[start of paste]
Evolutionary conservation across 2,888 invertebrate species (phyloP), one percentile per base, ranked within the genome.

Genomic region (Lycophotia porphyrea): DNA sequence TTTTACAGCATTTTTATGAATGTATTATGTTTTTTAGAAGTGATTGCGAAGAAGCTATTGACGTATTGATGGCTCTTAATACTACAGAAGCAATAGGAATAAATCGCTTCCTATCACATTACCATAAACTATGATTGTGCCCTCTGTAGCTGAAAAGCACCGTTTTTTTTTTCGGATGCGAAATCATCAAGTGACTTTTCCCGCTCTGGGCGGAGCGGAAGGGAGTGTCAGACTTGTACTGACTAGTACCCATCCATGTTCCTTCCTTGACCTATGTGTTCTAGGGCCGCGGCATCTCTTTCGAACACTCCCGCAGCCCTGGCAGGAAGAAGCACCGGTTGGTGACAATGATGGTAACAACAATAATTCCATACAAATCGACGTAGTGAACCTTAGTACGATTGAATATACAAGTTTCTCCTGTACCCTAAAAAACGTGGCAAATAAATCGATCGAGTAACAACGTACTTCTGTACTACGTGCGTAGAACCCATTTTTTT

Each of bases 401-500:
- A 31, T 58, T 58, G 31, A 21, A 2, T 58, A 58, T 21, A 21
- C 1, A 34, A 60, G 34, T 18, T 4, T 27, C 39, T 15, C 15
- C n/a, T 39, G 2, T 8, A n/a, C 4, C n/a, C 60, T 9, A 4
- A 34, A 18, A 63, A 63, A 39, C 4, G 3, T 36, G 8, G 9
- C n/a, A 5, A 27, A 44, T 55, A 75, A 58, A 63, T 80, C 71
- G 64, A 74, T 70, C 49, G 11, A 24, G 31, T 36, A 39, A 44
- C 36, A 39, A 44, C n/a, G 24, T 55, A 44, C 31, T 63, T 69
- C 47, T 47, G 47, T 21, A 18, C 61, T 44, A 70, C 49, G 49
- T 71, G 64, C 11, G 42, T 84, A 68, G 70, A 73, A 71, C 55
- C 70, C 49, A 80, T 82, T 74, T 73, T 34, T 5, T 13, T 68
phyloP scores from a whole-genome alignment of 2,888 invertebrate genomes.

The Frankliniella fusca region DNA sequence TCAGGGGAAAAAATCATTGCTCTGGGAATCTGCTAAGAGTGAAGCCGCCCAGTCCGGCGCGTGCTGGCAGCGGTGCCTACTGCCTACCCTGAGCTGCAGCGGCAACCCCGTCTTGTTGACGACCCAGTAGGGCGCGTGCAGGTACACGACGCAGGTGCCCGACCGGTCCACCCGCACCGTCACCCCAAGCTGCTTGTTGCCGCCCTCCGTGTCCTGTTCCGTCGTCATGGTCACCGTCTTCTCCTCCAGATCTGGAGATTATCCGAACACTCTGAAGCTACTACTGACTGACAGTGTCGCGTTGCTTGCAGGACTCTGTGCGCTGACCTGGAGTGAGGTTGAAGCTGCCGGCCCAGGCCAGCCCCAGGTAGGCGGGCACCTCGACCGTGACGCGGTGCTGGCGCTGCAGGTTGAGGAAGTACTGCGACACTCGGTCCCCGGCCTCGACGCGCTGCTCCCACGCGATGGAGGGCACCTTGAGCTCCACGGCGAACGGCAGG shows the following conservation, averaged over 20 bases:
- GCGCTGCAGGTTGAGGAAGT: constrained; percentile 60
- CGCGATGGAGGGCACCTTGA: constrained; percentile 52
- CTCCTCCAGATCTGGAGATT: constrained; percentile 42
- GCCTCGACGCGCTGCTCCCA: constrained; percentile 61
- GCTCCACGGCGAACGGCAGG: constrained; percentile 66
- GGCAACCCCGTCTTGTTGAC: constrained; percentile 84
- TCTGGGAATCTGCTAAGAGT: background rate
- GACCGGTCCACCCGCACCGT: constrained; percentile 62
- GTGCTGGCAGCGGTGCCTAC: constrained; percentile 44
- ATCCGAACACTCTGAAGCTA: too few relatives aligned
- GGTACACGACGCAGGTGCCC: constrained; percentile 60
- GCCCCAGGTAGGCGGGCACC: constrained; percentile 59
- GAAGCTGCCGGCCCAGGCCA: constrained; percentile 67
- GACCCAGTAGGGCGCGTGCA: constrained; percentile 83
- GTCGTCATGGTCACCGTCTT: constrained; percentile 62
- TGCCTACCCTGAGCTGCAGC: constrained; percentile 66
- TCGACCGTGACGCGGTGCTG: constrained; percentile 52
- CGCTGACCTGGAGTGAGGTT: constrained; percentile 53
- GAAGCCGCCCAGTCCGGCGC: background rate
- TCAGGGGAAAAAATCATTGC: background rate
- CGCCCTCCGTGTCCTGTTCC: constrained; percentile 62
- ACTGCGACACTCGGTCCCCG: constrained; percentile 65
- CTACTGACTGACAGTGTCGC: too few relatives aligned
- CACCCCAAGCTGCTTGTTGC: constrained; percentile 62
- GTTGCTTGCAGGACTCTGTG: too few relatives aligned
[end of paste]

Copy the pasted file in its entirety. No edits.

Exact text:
Evolutionary conservation across 2,888 invertebrate species (phyloP), one percentile per base, ranked within the genome.

Genomic region (Lycophotia porphyrea): DNA sequence TTTTACAGCATTTTTATGAATGTATTATGTTTTTTAGAAGTGATTGCGAAGAAGCTATTGACGTATTGATGGCTCTTAATACTACAGAAGCAATAGGAATAAATCGCTTCCTATCACATTACCATAAACTATGATTGTGCCCTCTGTAGCTGAAAAGCACCGTTTTTTTTTTCGGATGCGAAATCATCAAGTGACTTTTCCCGCTCTGGGCGGAGCGGAAGGGAGTGTCAGACTTGTACTGACTAGTACCCATCCATGTTCCTTCCTTGACCTATGTGTTCTAGGGCCGCGGCATCTCTTTCGAACACTCCCGCAGCCCTGGCAGGAAGAAGCACCGGTTGGTGACAATGATGGTAACAACAATAATTCCATACAAATCGACGTAGTGAACCTTAGTACGATTGAATATACAAGTTTCTCCTGTACCCTAAAAAACGTGGCAAATAAATCGATCGAGTAACAACGTACTTCTGTACTACGTGCGTAGAACCCATTTTTTT

Each of bases 401-500:
- A 31, T 58, T 58, G 31, A 21, A 2, T 58, A 58, T 21, A 21
- C 1, A 34, A 60, G 34, T 18, T 4, T 27, C 39, T 15, C 15
- C n/a, T 39, G 2, T 8, A n/a, C 4, C n/a, C 60, T 9, A 4
- A 34, A 18, A 63, A 63, A 39, C 4, G 3, T 36, G 8, G 9
- C n/a, A 5, A 27, A 44, T 55, A 75, A 58, A 63, T 80, C 71
- G 64, A 74, T 70, C 49, G 11, A 24, G 31, T 36, A 39, A 44
- C 36, A 39, A 44, C n/a, G 24, T 55, A 44, C 31, T 63, T 69
- C 47, T 47, G 47, T 21, A 18, C 61, T 44, A 70, C 49, G 49
- T 71, G 64, C 11, G 42, T 84, A 68, G 70, A 73, A 71, C 55
- C 70, C 49, A 80, T 82, T 74, T 73, T 34, T 5, T 13, T 68
phyloP scores from a whole-genome alignment of 2,888 invertebrate genomes.

The Frankliniella fusca region DNA sequence TCAGGGGAAAAAATCATTGCTCTGGGAATCTGCTAAGAGTGAAGCCGCCCAGTCCGGCGCGTGCTGGCAGCGGTGCCTACTGCCTACCCTGAGCTGCAGCGGCAACCCCGTCTTGTTGACGACCCAGTAGGGCGCGTGCAGGTACACGACGCAGGTGCCCGACCGGTCCACCCGCACCGTCACCCCAAGCTGCTTGTTGCCGCCCTCCGTGTCCTGTTCCGTCGTCATGGTCACCGTCTTCTCCTCCAGATCTGGAGATTATCCGAACACTCTGAAGCTACTACTGACTGACAGTGTCGCGTTGCTTGCAGGACTCTGTGCGCTGACCTGGAGTGAGGTTGAAGCTGCCGGCCCAGGCCAGCCCCAGGTAGGCGGGCACCTCGACCGTGACGCGGTGCTGGCGCTGCAGGTTGAGGAAGTACTGCGACACTCGGTCCCCGGCCTCGACGCGCTGCTCCCACGCGATGGAGGGCACCTTGAGCTCCACGGCGAACGGCAGG shows the following conservation, averaged over 20 bases:
- GCGCTGCAGGTTGAGGAAGT: constrained; percentile 60
- CGCGATGGAGGGCACCTTGA: constrained; percentile 52
- CTCCTCCAGATCTGGAGATT: constrained; percentile 42
- GCCTCGACGCGCTGCTCCCA: constrained; percentile 61
- GCTCCACGGCGAACGGCAGG: constrained; percentile 66
- GGCAACCCCGTCTTGTTGAC: constrained; percentile 84
- TCTGGGAATCTGCTAAGAGT: background rate
- GACCGGTCCACCCGCACCGT: constrained; percentile 62
- GTGCTGGCAGCGGTGCCTAC: constrained; percentile 44
- ATCCGAACACTCTGAAGCTA: too few relatives aligned
- GGTACACGACGCAGGTGCCC: constrained; percentile 60
- GCCCCAGGTAGGCGGGCACC: constrained; percentile 59
- GAAGCTGCCGGCCCAGGCCA: constrained; percentile 67
- GACCCAGTAGGGCGCGTGCA: constrained; percentile 83
- GTCGTCATGGTCACCGTCTT: constrained; percentile 62
- TGCCTACCCTGAGCTGCAGC: constrained; percentile 66
- TCGACCGTGACGCGGTGCTG: constrained; percentile 52
- CGCTGACCTGGAGTGAGGTT: constrained; percentile 53
- GAAGCCGCCCAGTCCGGCGC: background rate
- TCAGGGGAAAAAATCATTGC: background rate
- CGCCCTCCGTGTCCTGTTCC: constrained; percentile 62
- ACTGCGACACTCGGTCCCCG: constrained; percentile 65
- CTACTGACTGACAGTGTCGC: too few relatives aligned
- CACCCCAAGCTGCTTGTTGC: constrained; percentile 62
- GTTGCTTGCAGGACTCTGTG: too few relatives aligned